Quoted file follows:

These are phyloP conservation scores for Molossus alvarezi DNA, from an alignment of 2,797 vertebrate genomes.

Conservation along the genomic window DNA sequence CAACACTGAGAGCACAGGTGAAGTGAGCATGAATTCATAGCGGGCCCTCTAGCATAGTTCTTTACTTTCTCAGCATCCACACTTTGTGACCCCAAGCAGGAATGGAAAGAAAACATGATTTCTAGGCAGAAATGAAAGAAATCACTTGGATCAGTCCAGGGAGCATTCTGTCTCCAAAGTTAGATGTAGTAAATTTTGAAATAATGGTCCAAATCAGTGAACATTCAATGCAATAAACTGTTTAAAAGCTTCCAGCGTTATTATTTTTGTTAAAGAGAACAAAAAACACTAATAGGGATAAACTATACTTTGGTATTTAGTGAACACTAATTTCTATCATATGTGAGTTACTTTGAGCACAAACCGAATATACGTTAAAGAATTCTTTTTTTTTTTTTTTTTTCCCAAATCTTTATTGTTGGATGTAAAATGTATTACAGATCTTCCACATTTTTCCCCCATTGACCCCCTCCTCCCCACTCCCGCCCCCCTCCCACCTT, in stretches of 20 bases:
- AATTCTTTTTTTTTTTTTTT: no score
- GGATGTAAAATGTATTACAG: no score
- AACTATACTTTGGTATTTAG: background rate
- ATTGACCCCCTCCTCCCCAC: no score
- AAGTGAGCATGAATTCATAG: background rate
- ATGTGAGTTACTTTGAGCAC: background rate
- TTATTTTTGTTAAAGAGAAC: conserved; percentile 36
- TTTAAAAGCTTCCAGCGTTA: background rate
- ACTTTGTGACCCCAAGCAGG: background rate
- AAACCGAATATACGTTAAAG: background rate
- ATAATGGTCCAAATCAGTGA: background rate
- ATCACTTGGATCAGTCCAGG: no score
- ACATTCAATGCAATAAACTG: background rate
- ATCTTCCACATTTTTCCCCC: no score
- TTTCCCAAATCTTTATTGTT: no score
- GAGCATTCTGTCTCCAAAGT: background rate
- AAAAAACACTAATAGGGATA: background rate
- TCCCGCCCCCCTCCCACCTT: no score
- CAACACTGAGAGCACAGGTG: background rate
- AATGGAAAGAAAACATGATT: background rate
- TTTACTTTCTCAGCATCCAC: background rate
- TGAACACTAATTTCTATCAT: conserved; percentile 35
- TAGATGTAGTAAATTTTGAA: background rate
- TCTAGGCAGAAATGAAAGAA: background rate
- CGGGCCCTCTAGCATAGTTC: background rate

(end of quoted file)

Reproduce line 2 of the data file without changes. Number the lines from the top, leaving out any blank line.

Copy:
Conservation along the genomic window DNA sequence CAACACTGAGAGCACAGGTGAAGTGAGCATGAATTCATAGCGGGCCCTCTAGCATAGTTCTTTACTTTCTCAGCATCCACACTTTGTGACCCCAAGCAGGAATGGAAAGAAAACATGATTTCTAGGCAGAAATGAAAGAAATCACTTGGATCAGTCCAGGGAGCATTCTGTCTCCAAAGTTAGATGTAGTAAATTTTGAAATAATGGTCCAAATCAGTGAACATTCAATGCAATAAACTGTTTAAAAGCTTCCAGCGTTATTATTTTTGTTAAAGAGAACAAAAAACACTAATAGGGATAAACTATACTTTGGTATTTAGTGAACACTAATTTCTATCATATGTGAGTTACTTTGAGCACAAACCGAATATACGTTAAAGAATTCTTTTTTTTTTTTTTTTTTCCCAAATCTTTATTGTTGGATGTAAAATGTATTACAGATCTTCCACATTTTTCCCCCATTGACCCCCTCCTCCCCACTCCCGCCCCCCTCCCACCTT, in stretches of 20 bases: